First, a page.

Seems a suitable development during the OSes launch week.
Clearly – whether we like it or not – today is going to be a day all about Windows Vista and after the launch celebrations there has been some distinctly less positive news for Microsoft.
Programmer Alex Ionescu (there’s Romanian ancestry in their somewhere) claims he has cracked Vista’s ‘Protected Media Path’ – the DRM which is used by Microsoft to downgrade the quality of high definition content when it is played back on non-HDCP capable outputs or unapproved hardware or drivers.
In practical terms this development is great news for many because it will allow older monitors and graphics cards to display HD video in its full glory and – it could be argued – when you legally purchase an OS with this capability you should be allowed to use it.
Unfortunately (or fortunately, if you’re of the Gatesian persuasion) Alex writes that he is afraid to release his hack to the world for fear of being sued off the planet by Microsoft’s – no doubt hardened – crack team of lawyers. Ionescu did reveal however that the exploit works without using any special drivers and simply fools the OS into believing a system has passed all pre-requisite checks.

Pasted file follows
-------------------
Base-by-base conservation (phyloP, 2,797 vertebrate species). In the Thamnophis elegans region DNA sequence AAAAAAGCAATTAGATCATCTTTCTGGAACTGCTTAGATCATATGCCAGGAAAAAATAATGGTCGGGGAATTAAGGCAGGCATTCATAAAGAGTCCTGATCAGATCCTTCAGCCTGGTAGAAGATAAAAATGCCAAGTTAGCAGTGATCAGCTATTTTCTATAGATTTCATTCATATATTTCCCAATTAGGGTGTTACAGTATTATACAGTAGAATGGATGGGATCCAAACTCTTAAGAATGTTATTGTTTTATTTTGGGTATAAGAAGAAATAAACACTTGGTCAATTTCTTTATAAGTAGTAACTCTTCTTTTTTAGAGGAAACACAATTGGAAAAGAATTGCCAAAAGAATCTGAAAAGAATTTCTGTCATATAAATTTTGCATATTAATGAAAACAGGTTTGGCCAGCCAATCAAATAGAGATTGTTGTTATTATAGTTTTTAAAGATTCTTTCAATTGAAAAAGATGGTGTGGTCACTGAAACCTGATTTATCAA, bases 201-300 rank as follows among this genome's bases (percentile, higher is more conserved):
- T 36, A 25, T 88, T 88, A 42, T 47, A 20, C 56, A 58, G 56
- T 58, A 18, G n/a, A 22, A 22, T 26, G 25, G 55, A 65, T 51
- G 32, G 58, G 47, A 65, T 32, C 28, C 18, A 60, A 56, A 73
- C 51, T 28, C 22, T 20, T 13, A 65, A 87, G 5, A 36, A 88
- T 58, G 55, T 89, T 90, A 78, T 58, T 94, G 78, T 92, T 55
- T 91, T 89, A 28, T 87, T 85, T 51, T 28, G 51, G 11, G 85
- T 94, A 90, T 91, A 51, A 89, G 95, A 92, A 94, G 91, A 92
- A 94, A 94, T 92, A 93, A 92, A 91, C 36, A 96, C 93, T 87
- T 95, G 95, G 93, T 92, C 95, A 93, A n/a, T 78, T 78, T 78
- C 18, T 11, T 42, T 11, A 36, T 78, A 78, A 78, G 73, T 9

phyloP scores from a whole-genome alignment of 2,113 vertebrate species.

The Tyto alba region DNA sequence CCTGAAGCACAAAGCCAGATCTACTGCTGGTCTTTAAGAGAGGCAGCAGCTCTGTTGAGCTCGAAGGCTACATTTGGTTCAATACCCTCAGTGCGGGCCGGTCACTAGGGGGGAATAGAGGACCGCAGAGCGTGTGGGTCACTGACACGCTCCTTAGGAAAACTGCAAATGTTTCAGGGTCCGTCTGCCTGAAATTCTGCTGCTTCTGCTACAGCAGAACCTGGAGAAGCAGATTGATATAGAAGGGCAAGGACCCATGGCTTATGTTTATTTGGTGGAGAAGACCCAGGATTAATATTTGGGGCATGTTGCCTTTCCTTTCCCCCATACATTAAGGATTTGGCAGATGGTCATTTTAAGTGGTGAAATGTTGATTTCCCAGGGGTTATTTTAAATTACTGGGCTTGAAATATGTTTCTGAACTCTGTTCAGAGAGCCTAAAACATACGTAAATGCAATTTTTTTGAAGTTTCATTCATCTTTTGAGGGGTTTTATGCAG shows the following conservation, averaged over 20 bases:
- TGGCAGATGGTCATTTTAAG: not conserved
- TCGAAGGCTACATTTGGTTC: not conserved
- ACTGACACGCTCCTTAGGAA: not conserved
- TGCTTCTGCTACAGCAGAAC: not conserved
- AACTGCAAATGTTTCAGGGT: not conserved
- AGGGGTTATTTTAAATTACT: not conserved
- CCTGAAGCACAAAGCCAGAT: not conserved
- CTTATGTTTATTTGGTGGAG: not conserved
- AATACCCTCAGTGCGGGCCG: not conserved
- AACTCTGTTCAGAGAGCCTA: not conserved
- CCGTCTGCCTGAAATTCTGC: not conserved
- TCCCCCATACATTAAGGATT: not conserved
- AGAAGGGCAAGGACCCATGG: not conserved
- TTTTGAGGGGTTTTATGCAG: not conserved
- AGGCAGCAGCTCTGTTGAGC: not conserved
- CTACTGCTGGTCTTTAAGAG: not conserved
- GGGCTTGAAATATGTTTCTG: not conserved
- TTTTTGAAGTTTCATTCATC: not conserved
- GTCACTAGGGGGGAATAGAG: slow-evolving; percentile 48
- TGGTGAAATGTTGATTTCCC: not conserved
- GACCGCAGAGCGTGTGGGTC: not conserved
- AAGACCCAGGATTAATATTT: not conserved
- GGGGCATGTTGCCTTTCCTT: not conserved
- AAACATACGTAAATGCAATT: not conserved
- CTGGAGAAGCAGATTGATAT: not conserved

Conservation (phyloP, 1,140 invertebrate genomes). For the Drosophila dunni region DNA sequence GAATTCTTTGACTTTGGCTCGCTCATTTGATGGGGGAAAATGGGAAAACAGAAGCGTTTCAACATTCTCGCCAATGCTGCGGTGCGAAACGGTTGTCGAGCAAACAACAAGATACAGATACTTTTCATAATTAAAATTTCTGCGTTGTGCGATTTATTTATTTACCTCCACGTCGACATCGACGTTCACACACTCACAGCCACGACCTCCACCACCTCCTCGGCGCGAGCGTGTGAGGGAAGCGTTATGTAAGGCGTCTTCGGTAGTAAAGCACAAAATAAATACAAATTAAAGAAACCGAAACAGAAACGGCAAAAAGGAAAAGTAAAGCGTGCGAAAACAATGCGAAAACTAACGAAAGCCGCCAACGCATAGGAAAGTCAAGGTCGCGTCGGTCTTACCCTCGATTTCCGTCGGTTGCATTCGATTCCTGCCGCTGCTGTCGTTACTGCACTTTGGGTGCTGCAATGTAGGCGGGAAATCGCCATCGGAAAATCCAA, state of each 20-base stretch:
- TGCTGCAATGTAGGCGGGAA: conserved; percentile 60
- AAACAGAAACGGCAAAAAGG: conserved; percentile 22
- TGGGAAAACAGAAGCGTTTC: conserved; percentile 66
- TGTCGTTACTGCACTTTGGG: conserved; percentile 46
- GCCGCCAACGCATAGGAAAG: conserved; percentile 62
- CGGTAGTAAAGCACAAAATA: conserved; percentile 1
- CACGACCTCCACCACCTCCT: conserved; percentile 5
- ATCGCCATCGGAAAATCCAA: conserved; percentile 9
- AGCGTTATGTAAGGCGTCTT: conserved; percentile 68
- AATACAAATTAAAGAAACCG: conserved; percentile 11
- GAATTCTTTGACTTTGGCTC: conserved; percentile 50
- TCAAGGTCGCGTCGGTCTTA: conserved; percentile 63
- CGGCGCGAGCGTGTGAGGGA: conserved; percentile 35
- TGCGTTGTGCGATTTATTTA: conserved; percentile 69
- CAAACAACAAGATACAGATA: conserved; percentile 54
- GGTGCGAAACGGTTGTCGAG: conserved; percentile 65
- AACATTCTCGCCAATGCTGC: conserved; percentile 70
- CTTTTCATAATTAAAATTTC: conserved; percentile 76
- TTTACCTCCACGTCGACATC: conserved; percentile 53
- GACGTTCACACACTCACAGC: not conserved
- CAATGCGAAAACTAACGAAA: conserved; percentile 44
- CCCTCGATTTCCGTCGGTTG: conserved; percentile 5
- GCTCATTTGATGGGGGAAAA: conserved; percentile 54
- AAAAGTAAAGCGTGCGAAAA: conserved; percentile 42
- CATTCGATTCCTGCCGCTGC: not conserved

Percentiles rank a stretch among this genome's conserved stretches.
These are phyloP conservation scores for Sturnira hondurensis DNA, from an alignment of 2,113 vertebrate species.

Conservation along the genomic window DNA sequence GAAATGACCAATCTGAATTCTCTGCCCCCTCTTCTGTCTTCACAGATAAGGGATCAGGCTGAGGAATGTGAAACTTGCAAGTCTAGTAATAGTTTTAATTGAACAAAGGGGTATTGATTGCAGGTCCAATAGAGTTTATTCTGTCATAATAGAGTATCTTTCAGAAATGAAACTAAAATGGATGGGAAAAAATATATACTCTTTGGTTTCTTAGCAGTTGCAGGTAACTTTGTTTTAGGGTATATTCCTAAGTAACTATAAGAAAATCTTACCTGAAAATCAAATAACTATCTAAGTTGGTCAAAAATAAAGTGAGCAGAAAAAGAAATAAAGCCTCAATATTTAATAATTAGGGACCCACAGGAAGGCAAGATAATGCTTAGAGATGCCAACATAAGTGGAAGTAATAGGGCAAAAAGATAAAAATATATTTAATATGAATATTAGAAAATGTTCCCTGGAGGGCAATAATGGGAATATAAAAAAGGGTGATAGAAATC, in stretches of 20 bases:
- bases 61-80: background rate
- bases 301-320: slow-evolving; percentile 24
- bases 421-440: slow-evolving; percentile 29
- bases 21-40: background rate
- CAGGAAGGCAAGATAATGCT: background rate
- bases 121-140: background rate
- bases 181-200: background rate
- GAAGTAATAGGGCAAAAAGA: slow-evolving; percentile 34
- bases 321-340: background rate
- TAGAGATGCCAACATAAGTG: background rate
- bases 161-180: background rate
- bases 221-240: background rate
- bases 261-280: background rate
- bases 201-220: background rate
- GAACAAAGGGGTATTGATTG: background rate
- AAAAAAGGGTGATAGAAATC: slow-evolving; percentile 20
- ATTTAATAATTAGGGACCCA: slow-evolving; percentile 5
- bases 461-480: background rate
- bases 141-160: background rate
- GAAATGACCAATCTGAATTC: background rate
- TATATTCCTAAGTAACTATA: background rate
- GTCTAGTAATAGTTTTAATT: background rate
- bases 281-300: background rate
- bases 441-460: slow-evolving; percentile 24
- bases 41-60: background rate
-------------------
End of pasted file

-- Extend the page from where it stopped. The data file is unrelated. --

Ultimately, whether the code itself is released or not the announcement signals that Protected Media Path is unlikely to stand in the way for much longer. With Blu-ray and HD DVD security already bypassed too, it seems we may not need to splash out on a new HDMI/HDCP equipped monitor and graphics card after all….